an After abortion

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Tuesday, February 22, 2005

I prescribed a healthy dose of reality for both of them.

For sure.

That's what the abortion clinic worker who writes the abortion clinic days blog says about a young couple she saw this week.

I wrote last week about the deficiencies of pre-abortion counseling in abortion clinics. I said that an apparent lack of curiosity about what went wrong when a woman experiences profound emotional distress and relational disruption after abortion is part of the reason that pre-abortion counselors (I don't think we're talking about licensed or supervised counselors here, so I use the word lightly) are not providing adequate pre-abortion counseling.

Reading this clinic worker's version of what went wrong in this case, it seems that a more basic problem is whether clinic workers are psychologically disposed to assume any degree of responsibility when things go wrong.

The clinic worker writes:

I talked to a young woman and her boyfriend recently about an abortion she had a month or two ago. Charmaine (not her real name) was still very affected--depressed, crying, irritable, unable to really get it together.
"Unable to really get it together" sounds a bit disparaging. Charmaine, by the way, is 19. This abortion was not her idea. It was, as we say, an unwanted abortion--at least, unwanted by Charmaine.

Charmaine eventually acknowledged that she could have left the clinic at any time, and that she did not tell the staff that this was not her decision. I told her either would have stopped everything.
It does not seem to occur to our abortion clinic worker that there was anything she could have done differently when Charmaine appeared in the clinic for her pre-abortion counseling to find out exactly what was going on with this pregnancy and proposed abortion. It's all Charmaine's fault, as far as this clinic worker is concerned, and it's very important to this clinic worker that she tell this distraught 19-year-old who had an abortion under pressure that it was her fault. You didn't tell us this wasn't your decision.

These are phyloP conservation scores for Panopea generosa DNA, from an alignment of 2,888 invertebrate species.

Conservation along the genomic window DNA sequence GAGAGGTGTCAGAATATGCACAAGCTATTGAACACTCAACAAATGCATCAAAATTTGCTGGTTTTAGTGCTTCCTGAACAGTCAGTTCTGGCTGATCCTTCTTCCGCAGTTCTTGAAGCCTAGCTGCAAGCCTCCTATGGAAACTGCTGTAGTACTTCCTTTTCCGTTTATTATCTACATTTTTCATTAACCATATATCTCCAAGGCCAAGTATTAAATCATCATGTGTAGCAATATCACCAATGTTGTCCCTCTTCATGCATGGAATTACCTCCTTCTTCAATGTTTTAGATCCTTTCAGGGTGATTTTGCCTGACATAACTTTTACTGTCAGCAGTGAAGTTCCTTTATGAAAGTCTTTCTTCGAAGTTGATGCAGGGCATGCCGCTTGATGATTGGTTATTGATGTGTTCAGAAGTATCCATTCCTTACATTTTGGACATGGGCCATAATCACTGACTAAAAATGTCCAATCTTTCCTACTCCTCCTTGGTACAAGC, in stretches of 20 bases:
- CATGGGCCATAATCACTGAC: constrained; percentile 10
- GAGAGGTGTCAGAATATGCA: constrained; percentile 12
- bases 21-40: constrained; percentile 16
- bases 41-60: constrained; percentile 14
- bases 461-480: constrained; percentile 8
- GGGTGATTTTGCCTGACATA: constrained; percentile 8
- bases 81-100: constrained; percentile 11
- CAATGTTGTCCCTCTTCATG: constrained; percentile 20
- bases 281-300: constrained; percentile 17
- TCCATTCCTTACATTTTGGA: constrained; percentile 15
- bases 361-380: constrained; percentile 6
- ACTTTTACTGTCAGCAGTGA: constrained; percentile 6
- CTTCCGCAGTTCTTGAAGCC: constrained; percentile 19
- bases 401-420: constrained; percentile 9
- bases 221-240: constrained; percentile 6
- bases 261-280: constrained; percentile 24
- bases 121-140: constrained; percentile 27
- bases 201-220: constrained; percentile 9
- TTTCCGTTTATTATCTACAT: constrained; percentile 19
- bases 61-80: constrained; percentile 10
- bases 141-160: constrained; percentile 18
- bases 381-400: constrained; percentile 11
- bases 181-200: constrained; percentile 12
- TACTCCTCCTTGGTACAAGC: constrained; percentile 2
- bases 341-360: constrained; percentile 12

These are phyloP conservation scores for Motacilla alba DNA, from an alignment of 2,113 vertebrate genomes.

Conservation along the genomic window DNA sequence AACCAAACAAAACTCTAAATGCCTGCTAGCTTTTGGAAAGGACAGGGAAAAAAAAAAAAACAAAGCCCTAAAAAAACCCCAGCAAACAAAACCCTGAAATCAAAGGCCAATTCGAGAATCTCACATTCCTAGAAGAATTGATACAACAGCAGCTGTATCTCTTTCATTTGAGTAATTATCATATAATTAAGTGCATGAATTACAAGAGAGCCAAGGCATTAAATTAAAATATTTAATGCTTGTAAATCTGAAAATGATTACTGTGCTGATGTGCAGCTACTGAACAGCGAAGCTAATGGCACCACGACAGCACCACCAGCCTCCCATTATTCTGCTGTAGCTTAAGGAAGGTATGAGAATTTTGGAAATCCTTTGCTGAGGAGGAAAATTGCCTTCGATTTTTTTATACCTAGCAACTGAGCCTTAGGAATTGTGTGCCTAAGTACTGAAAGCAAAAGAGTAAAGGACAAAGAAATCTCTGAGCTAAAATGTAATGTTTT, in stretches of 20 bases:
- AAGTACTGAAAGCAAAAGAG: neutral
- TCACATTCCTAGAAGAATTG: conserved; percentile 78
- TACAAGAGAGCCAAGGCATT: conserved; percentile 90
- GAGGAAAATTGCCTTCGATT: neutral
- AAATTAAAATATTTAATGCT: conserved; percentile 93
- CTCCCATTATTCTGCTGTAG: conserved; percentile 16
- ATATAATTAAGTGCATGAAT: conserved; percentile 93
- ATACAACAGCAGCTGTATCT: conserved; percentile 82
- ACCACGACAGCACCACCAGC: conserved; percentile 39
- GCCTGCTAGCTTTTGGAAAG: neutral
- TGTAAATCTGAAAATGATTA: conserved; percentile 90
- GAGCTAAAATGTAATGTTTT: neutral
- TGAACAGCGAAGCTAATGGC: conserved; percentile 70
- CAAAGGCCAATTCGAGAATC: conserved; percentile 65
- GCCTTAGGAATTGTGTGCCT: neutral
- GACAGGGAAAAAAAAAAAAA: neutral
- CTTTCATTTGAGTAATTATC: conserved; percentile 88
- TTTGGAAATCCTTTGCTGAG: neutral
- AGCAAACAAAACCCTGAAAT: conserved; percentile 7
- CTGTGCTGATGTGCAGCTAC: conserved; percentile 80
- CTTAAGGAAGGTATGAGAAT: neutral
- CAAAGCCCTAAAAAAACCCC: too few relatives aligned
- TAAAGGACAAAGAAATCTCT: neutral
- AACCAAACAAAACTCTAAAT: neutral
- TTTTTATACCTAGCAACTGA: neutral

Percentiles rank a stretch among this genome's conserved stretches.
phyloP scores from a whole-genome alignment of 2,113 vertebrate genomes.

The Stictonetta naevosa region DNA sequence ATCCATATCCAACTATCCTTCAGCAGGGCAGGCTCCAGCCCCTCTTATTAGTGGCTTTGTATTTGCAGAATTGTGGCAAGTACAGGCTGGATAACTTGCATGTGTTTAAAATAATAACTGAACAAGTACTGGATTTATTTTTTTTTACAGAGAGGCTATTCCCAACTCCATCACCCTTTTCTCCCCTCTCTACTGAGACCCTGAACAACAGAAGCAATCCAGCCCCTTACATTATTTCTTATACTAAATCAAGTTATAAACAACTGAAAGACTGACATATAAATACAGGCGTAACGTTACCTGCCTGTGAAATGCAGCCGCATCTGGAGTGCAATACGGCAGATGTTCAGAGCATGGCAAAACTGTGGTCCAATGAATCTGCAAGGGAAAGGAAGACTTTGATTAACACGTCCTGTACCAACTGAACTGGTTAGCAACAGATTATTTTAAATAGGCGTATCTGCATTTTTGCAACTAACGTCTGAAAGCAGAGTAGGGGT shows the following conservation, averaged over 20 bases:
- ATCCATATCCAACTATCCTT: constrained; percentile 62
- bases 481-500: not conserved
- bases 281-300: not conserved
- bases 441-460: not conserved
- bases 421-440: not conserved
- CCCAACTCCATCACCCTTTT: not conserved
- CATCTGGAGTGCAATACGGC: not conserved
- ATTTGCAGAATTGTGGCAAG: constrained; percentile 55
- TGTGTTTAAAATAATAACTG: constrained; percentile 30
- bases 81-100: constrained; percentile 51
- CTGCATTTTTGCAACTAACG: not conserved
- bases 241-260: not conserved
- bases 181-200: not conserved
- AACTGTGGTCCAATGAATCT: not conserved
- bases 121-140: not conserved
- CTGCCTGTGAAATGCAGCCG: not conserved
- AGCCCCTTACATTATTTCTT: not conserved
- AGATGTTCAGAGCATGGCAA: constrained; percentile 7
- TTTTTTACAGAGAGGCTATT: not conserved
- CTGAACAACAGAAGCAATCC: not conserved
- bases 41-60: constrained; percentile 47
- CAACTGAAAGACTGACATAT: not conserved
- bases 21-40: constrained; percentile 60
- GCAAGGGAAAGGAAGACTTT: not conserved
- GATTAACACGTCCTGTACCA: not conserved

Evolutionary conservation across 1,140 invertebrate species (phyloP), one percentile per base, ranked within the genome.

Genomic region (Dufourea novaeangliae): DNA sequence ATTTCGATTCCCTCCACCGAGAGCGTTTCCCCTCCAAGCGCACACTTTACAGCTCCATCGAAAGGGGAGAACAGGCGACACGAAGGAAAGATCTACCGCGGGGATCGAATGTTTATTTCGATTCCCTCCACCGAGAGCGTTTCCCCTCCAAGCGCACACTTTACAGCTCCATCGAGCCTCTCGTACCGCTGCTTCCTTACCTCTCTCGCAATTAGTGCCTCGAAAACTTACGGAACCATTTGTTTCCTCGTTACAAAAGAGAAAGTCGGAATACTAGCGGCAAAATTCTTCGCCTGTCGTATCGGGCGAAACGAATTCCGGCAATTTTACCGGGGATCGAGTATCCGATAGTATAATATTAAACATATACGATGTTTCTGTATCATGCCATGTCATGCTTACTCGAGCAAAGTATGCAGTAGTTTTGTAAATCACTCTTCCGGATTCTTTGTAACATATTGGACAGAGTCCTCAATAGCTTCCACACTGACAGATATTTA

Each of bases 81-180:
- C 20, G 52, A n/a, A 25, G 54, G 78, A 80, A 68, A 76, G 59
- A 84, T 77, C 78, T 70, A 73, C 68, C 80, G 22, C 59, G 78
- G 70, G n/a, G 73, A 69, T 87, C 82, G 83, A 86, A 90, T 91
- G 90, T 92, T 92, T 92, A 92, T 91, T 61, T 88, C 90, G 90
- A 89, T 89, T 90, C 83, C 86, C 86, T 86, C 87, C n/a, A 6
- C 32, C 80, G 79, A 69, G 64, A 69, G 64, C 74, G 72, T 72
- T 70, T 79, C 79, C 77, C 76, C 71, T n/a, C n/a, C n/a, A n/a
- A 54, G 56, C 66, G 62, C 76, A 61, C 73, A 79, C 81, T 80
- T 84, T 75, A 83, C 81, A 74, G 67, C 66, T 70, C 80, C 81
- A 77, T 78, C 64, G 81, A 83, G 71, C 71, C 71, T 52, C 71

This is so neglectful, such a refusal to take any responsibility.

Then when it all fell down like a house of cards, Charmaine didn't know how to speak her own mind and her own heart.
Well, gosh darn that Charmaine. Pregnant, 19, under pressure, scared, and she doesn't know how to speak her own heart and mind! Can you imagine?

What one would want to see in this posting is the clinic worker wrestling with herself, not condemning Charmaine. What one wants to see, but doesn't, is probling there anything I could have done differently when I saw Charmaine before? I wonder if there are better, more useful questions that I as a pre-abortion counselor could ask to find out what's really going on with the Charmaines that come into my clinic? I wonder if...since I represent myself as a pre-abortion counselor...these young women expect that I will be able to approach them holistically and with great discernment and care before abortion, to help them fully articulate everything that's really going on? Have I succeeded? What am I failing to do in these pre-abortion counseling sessions to help the Charmaines of the world speak their own minds and their own hearts?

You know, in every other area of life, adults who work with older teenage girls know that helping our Charmaines find their own voice is both a privilege and a moral obligation.

And in the medical field--which abortion clinic workers are supposed to be part of--our standards for the degree of responsibility that medical workers have when things go wrong, emotionally, for a patient, is much higher. Doctors patiently screen middle-aged men who want vasectomies, as just one example. Cosmetic surgeons hold conferences and write books about how to make sure that their patients (typically, women who are much older and more likely to know their own hearts and minds) really want and will benefit from cosmetic surgery procedures.

This abortion clinic worker, though, just doesn't get it that she has any responsibility for what went wrong here. Tragically, her failure to get it means that it will not occur to her that there are different ways she could approach the Charmaines who will present themselves at her clinic this week, next week, and the week after, that she could try to find more effective and helpful ways to help frightened pregnant teenagers speak their heart and mind.

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